I’ve said it before but, for me, a great song is all about great words and great music where the words are reflected in the music (and indeed vice versa). In ‘Levels of Insanity’ this is so wonderfully so but these are not songs. This is poetry with a fabulously atmospheric backing.
Before I go on I am not known to be a great fan of poetry, perhaps even less so of performance poetry; but the pieces on this album grabbed me, they grabbed me somewhere deep down inside.
Because this is poetry, the short time I’ve had with this album has not been enough to explore the pieces is just not enough. Indeed this is something to return to time and time again to immerse yourself in Tom’s words and world.
The album opens with what is perhaps the closest to what we might call a song – ‘Dead Planet’.To a frankly banging musical backing – that sits somewhere in the area covered by The Fall, psychedelic surf and psychobilly – Tom spits the words in his very own way. This way has, to my mind, hints of Mark Smith and John Cooper Clarke. But this is distinctively of Yorkshire and more importantly Leeds. The words are dark and go straight for the throat.
The pieces go from the dark and darkness of ‘Subliminal’ to a languid smoky mysterious piano, to the tortured rock of ‘Itch’ (which strangely has me in mind of ‘What A Waste’). ‘Nowhere Street’ is set to a madcap mix-up of prog and weirdly folky punk. The words tell of a place that is both nowhere and everywhere. This is dark humour, this is addictive.
The haunting ‘Maze of Death’ evokes visions of the path of life; while musically the atmospheric tone poem evokes more than a hint of religious music.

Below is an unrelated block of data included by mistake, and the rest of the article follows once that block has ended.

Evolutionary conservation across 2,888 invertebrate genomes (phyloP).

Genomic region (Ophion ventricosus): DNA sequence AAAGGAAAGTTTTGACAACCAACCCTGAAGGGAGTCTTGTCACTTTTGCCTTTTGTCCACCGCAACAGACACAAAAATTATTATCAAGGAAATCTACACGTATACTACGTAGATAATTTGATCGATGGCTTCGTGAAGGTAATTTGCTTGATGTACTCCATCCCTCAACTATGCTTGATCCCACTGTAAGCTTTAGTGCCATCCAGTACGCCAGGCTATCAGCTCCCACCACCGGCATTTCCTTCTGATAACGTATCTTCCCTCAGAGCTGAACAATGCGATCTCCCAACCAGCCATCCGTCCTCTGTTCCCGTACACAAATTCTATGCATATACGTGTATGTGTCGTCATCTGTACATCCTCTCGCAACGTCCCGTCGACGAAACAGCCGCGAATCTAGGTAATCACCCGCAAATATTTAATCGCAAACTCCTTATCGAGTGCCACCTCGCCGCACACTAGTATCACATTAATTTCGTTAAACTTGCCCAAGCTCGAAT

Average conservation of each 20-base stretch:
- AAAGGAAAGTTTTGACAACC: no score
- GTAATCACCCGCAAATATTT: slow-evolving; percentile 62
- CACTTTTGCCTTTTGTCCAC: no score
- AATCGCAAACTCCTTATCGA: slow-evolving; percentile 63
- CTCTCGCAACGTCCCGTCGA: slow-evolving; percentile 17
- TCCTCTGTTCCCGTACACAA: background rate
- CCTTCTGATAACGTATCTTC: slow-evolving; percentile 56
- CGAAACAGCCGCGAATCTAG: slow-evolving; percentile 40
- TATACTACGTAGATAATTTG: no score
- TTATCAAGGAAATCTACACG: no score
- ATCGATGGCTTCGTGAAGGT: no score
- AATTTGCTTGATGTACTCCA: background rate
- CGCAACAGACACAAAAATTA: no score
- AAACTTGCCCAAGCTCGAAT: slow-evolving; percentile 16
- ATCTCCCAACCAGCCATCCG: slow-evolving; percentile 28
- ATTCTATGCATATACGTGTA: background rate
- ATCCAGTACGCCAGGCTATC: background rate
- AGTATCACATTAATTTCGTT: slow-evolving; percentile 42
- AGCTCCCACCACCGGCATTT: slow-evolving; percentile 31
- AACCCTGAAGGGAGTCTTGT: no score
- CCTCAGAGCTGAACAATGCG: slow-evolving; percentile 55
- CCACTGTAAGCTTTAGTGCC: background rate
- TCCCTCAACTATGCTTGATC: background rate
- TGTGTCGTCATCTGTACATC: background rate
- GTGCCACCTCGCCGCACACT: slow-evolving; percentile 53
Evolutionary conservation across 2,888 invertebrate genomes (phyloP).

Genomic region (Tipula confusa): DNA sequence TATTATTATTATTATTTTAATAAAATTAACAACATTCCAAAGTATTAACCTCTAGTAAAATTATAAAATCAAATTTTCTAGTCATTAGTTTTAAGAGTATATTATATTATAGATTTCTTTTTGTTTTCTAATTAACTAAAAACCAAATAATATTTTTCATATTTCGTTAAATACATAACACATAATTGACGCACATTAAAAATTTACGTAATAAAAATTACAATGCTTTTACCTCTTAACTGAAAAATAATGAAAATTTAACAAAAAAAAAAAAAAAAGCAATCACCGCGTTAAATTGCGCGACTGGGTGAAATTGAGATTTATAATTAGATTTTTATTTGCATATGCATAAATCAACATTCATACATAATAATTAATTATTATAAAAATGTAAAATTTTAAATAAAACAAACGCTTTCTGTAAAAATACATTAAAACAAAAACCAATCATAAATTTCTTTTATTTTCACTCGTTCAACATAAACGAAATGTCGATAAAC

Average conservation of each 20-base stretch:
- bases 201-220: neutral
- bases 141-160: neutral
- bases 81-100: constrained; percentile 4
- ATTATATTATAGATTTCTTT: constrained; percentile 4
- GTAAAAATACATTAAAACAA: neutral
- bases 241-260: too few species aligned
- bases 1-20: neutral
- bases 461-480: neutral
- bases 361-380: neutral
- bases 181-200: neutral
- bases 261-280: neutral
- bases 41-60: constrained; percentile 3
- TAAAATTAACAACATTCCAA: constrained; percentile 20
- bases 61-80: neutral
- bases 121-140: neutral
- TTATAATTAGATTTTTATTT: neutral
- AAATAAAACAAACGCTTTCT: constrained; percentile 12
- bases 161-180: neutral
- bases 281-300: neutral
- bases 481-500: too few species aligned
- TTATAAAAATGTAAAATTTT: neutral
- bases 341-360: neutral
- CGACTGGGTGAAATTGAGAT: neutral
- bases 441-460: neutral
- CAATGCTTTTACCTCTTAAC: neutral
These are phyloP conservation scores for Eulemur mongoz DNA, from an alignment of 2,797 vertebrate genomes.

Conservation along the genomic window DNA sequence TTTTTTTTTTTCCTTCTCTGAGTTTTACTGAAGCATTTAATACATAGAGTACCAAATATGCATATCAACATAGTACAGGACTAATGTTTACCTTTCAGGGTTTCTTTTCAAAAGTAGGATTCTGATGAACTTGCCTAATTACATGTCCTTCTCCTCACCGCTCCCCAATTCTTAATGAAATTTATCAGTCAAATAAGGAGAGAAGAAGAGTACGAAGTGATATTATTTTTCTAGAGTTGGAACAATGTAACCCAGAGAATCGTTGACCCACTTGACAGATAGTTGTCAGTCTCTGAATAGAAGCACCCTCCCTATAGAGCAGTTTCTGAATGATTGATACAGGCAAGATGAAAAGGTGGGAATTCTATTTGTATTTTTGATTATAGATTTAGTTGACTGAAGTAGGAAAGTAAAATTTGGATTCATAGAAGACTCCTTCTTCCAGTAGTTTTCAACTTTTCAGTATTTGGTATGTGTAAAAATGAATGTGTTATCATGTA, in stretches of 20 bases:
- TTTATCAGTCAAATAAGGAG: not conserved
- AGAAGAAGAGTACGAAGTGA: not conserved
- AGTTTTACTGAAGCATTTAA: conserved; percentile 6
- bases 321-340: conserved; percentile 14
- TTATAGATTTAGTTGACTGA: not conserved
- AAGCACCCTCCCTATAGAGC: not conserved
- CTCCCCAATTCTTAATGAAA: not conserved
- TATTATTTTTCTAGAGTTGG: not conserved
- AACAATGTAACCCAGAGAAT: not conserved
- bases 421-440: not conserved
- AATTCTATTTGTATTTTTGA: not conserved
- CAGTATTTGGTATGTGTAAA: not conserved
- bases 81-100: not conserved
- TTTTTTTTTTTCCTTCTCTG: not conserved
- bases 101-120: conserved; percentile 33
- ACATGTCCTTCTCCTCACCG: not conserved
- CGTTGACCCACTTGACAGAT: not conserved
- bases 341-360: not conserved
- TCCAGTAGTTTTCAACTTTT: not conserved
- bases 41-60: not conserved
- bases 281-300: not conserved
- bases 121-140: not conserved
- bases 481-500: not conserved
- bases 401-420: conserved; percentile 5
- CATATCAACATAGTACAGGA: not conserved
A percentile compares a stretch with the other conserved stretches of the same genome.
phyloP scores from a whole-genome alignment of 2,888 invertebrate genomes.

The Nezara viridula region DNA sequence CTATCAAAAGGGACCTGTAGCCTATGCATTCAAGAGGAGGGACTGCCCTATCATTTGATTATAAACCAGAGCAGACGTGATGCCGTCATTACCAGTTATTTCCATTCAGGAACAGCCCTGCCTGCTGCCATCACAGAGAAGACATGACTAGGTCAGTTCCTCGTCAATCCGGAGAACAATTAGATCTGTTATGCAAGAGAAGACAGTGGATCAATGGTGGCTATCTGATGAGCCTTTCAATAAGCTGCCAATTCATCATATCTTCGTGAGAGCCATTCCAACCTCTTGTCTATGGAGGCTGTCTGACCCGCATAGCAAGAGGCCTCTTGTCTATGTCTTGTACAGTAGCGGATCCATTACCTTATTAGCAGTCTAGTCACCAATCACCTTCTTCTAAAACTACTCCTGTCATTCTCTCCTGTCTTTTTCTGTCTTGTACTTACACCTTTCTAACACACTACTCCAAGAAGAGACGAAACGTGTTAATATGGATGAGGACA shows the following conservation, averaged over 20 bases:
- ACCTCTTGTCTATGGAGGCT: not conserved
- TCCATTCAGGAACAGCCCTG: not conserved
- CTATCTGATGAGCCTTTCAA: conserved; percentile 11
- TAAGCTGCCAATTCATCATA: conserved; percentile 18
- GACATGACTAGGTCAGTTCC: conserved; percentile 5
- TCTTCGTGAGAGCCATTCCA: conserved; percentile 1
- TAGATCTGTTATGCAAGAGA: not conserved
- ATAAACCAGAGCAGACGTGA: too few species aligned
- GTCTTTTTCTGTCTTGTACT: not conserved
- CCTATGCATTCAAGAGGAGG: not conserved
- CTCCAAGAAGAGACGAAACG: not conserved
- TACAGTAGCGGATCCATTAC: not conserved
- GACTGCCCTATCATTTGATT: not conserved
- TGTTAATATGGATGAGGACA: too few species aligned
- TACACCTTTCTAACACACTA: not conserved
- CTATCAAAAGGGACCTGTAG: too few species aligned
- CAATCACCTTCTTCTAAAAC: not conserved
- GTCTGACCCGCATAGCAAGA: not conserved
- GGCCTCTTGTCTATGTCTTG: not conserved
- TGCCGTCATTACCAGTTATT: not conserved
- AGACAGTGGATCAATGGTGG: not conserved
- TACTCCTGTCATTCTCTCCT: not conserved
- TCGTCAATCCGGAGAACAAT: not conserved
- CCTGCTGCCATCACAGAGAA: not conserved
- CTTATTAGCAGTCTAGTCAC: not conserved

The biting words of ‘Welcome Back’ take a hit at the Brit Expats who voted for Brexit and now have to return to a Britain of austerity and decay. This is not kind, justifiably not kind at all. The music here evokes a Spanish feel appropriately. ‘Virus’ is a kaleidoscope of images, the words take flight, they build word on word; like jazz they build on themselves, taking you further down the rabbit hole.
‘The Factory Song’ evokes the suffocating reality of the world of manual employment, of working to live, the dead end of life once you get there. It tells this over to a backing that builds to a sonic scream.
‘Levels of Insanity’ is a compelling album that combines words and music in a very special way. The music reflects the words of the pieces but they do more; they add layers of meaning. This is a fantastic collection of pieces that take your mind on a journey that is dark but enlightening. They are of now but at the same time timeless.
If you’re a lover of poetry the album will tick all of your boxes, and perhaps boxes you never knew you had. If you’re not sure about it then this will change your mind.
Tom Priestley is a Leeds performance poet and multi-instrumentalist. He also plays drums for Leeds’s band The Beer Snobs;